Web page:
Seattle protester cleared of police assault charges by YouTube footage

Contrary to the Seattle Police Department's account, the video showed defendant Maria Jannett Morales being grabbed by the hair by an officer without provocation. 

 

Chase Hoffberger

Internet Culture

Published Aug 27, 2012   Updated Jun 2, 2021, 12:08 pm CDT

Prosecutors have dismissed charges against a May Day protester after reviewing YouTube footage that proved her innocence, according to a Seattle Weekly report.

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Maria Jannett Morales, 30, was charged with fourth degree assault in King County, Wa., a felony, after Seattle police arrested her for an incident that occurred just before 6pm PT on May 1.

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According to police reports submitted to case prosecutors, Morales punched female officer Sonya Fry in the chest without provocation after calling her a “bitch.” Reports also declared that Morales kicked another police officer in the leg.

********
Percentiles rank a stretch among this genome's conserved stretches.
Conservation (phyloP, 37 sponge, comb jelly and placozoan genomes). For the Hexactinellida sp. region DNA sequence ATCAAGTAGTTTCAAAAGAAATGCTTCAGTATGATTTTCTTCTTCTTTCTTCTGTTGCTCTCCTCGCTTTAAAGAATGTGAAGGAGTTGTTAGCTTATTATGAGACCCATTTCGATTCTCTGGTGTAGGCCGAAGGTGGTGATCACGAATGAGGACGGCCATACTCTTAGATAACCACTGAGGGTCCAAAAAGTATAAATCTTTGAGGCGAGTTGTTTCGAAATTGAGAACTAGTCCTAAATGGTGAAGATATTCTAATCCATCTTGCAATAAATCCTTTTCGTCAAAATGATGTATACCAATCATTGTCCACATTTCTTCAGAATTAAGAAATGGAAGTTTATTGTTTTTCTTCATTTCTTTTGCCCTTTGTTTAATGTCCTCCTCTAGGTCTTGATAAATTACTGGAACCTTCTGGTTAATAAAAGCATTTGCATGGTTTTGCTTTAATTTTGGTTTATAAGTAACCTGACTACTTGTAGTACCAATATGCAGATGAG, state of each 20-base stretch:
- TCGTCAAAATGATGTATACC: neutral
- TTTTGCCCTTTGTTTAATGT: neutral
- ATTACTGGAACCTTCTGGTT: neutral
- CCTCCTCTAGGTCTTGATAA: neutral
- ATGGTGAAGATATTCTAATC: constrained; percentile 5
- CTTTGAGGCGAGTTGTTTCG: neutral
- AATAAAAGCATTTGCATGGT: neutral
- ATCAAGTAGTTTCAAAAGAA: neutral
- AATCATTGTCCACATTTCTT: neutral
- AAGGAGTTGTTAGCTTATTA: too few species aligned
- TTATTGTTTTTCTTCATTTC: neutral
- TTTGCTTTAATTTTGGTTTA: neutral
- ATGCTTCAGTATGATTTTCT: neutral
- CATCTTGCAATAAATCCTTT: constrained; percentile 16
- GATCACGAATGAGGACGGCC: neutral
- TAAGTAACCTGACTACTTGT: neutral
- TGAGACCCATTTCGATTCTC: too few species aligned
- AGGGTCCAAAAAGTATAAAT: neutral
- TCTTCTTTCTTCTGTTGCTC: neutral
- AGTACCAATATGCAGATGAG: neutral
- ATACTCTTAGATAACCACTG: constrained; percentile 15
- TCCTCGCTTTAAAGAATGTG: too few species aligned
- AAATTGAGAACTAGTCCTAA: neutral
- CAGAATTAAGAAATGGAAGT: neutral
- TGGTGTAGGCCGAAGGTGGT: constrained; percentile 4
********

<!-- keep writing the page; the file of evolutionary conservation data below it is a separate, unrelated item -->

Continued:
The Seattle Police Department’s account of the incident was called into question after prosecutors came upon a May 2 YouTube video that finds Fry grabbing Morales by the hair and pulling her to the ground without any physical provocation.

Prosecutors dropped the charges against Morales on Aug. 17, after reviewing the YouTube footage. Prosecutor spokesman Dan Donahue said that he “felt that we could no longer prove a case beyond a reasonable doubt, so the charge was dismissed.”

Morales is the second May Day protester to have charges dropped as a result of evidence showing up on YouTube. On May 15, protester Joshua Alex Garland was dismissed of assault charges after a YouTube clip found that police had incited altercation.

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*First Published: Aug 27, 2012, 3:30 pm CDT